ZOHAR’S TRANSLATION UNLOCKS THE SECRETS OF JEWISH MYSTICISM IN AN AGE OF EXTREMISM
‘Mystical Jewish Bible’
The Zohar—central to the mystical strain of Judaism known as Kabbalah—is a 13th-century commentary primarily on the first five books of the Bible, known as the Torah. That might make it sound dull; it is anything but. Imagine the Old Testament as written by H.P. Lovecraft, Bible stories tripping on acid, rendered in difficult-to-decipher Aramaic, full of wisdom and beauty but shrouded in obscurity, a 1,900-page text written more than 700 years ago whose teachings have been embraced by celebrities like Madonna but not fully understood even by most scholars of Judaism.
The Zohar serves as “the ur-text of the mystical Jewish imagination,” explains Shaul Magid, the Jay and Jeanie Schottenstein professor at Indiana University, where he teaches Jewish and religious studies. Magid calls it a “kind of ‘mystical Jewish Bible,’ refracting the Hebrew Bible through its particular cosmological lens,” which includes a complex schema of 10 dimensions, or sefirot, that constitute reality. Some have even compared the cosmology of the Zohar to the conception of the universe suggested by quantum physics, string theory in particular.
If the Zohar demands shows of faith, it is through the doing of good deeds. That will, the Zohar claims, restore order by uniting the male and female halves of God. Matt says to think of our actions on Earth as a kind of “aphrodisiac” for the divine pair. At a time when all three Abrahamic faiths are struggling with their versions of fundamentalism, Matt’s work is a reminder that religious faith, at its best, is about repairing the world, not enforcing dogma; it’s about the beguiling mysteries of existence, not its certitudes.
“God needs us,” Matt says. “God is incomplete without our active participation in mending the world.”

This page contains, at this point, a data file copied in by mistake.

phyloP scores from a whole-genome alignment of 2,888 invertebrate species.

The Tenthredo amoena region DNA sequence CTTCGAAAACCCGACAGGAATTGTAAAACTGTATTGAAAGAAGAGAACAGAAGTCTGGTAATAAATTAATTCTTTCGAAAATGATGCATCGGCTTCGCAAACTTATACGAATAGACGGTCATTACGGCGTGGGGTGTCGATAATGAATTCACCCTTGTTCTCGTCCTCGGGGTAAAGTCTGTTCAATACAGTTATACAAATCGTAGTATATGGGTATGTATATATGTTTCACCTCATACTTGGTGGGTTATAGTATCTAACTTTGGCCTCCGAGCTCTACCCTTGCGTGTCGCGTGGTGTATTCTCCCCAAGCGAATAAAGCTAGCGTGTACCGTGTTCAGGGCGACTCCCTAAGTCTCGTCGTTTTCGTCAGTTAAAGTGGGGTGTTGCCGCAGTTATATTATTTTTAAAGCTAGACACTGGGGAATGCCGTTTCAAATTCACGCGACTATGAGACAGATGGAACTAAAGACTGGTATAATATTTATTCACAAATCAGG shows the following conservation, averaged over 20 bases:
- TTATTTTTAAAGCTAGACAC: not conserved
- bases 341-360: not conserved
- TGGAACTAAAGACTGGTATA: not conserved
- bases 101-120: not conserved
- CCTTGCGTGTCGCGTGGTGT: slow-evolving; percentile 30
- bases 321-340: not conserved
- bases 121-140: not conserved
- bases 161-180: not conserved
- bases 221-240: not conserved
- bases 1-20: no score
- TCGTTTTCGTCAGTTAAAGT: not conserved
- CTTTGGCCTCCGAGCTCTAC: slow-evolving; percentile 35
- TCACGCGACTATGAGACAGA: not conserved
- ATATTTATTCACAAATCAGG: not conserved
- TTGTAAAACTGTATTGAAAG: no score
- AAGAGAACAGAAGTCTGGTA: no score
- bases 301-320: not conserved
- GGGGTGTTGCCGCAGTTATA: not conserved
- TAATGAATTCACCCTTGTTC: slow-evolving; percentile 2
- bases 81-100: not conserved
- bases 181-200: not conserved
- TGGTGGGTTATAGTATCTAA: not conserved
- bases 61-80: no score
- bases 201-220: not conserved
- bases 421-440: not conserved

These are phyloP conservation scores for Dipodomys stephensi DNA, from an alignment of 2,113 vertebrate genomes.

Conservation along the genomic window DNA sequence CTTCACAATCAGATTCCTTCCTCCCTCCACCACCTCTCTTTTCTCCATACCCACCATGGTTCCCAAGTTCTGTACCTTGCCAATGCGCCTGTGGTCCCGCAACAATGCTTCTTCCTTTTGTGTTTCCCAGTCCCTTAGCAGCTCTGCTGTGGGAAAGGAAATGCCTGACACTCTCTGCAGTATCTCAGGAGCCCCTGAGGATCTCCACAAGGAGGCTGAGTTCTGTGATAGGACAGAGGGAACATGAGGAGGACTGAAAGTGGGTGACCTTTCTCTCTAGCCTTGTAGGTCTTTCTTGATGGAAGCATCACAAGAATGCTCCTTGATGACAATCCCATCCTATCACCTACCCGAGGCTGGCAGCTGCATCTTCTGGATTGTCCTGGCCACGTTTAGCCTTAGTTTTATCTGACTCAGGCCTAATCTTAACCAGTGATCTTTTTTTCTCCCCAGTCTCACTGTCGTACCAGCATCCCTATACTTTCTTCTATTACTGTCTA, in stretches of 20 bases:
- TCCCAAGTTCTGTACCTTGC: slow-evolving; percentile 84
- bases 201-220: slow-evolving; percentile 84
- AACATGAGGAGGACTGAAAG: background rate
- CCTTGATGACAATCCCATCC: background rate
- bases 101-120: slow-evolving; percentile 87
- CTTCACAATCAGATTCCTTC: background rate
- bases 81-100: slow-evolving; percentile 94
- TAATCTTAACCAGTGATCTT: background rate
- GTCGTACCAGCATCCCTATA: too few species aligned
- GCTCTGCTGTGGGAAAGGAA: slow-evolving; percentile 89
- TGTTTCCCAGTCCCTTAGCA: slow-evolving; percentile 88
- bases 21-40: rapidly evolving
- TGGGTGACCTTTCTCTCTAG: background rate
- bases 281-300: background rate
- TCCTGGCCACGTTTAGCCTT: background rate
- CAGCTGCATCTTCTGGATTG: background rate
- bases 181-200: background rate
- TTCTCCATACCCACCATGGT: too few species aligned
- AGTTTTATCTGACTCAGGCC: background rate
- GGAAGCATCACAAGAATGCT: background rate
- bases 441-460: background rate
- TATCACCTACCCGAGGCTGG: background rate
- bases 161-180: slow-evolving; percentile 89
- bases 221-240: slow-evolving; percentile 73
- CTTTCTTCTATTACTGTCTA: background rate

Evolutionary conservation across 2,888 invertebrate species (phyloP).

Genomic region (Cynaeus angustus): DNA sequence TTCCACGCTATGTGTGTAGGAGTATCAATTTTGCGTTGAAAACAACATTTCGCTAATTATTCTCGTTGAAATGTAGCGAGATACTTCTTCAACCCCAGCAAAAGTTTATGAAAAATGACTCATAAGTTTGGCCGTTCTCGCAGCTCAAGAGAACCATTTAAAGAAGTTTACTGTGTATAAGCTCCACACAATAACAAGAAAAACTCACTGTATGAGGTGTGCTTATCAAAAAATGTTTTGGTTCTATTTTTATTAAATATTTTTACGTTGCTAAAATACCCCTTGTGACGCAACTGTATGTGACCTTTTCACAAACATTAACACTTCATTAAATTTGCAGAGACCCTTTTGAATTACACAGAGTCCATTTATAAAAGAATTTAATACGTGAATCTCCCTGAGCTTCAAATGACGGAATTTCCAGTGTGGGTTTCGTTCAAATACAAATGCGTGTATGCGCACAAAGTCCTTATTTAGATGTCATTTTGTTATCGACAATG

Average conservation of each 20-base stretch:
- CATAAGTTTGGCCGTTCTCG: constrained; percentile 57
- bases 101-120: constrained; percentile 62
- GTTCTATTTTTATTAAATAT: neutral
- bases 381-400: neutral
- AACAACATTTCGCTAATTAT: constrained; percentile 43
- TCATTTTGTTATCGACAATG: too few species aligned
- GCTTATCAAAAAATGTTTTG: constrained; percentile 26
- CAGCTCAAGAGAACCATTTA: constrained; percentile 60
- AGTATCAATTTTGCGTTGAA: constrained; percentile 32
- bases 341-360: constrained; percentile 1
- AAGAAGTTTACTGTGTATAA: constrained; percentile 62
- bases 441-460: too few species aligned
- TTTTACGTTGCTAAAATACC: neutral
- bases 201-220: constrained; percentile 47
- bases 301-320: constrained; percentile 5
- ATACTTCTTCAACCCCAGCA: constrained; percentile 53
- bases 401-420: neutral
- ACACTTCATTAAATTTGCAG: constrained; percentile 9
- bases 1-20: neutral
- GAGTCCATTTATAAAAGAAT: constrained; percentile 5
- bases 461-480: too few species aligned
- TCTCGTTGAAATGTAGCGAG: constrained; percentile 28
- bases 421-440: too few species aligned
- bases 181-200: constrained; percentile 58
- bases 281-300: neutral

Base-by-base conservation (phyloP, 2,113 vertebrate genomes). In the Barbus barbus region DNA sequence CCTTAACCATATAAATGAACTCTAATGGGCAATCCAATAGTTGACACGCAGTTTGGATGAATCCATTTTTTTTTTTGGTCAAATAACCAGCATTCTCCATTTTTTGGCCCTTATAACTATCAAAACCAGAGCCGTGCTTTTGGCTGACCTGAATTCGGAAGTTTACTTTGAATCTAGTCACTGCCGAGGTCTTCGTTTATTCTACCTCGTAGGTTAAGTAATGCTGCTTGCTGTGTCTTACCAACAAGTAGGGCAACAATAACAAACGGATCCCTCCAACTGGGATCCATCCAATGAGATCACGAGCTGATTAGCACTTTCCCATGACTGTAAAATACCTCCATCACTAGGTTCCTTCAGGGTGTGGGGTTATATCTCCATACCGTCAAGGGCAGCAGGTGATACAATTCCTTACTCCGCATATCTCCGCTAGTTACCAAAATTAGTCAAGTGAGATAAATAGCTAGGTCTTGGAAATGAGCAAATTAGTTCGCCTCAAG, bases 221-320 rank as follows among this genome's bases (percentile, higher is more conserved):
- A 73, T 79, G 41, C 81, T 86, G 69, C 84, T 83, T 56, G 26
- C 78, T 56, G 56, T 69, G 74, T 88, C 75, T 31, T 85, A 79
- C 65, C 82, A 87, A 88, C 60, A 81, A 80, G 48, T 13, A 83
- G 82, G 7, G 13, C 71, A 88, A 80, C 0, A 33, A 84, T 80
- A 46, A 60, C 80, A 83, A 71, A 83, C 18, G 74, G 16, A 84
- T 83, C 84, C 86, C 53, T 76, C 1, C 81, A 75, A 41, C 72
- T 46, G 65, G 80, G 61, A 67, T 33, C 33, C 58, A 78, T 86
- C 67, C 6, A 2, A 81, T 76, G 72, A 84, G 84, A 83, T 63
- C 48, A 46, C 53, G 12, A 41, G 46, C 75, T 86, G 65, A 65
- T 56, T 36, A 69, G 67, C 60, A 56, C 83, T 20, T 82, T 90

The Zohar’s final volume arrives at a time when world religion seems increasingly removed from the kind of private, contemplative spirituality evoked by the Zohar (the last three volumes were translated by Nathan Wolski and Joel Hecker). The Islamic State militant group posts beheadings on YouTube, American evangelicals forsake their Christian convictions for short-term political gains, Jewish settlers in the West Bank take land away from their Palestinian neighbors. In India earlier this spring, Hindus killed a Muslim man who was transporting cows, an animal considered sacred in Hinduism. Whoever your god or gods are, they cannot have had this in mind.
In an age of extremism, Matt’s work is a rejoinder that calls for humility, patience and wonderment. This has long been an animating theme. “We have lost our myth,” Matt wrote in his 1996 book, God & the Big Bang: Discovering Harmony Between Science & Spirituality. “Many people have shed the security of traditional belief…. If they believe in anything, perhaps it’s science and technology. And what does science provide in exchange for this belief? Progress in every field except for one: the ultimate meaning of life.”
That sentiment contains an echo of the rationale Samuel Liddell MacGregor Mathers had given a century before. A British occultist, Mathers was the first to translate the Zohar into English, though he worked from the Latin, not the original Aramaic. He did so because he “opposed institutionalized Christianity, and hoped for a spiritual Christian revolution,” according to Kabbalah historian Boaz Huss. Mathers offered a ferocious explanation for why he was taking on the task of translating the Zohar:
I say fearlessly to the fanatics and bigots of the present day: You have cast down the Sublime and Infinite one from His throne, and in His stead have placed the demon of unbalanced force; you have substituted a deity of disorder and of jealousy for a God of order and love; you have perverted the teaching of the crucified One.
Though it may be a work of faith, the Zohar’s main goal is to instill awe. That alone makes it indispensable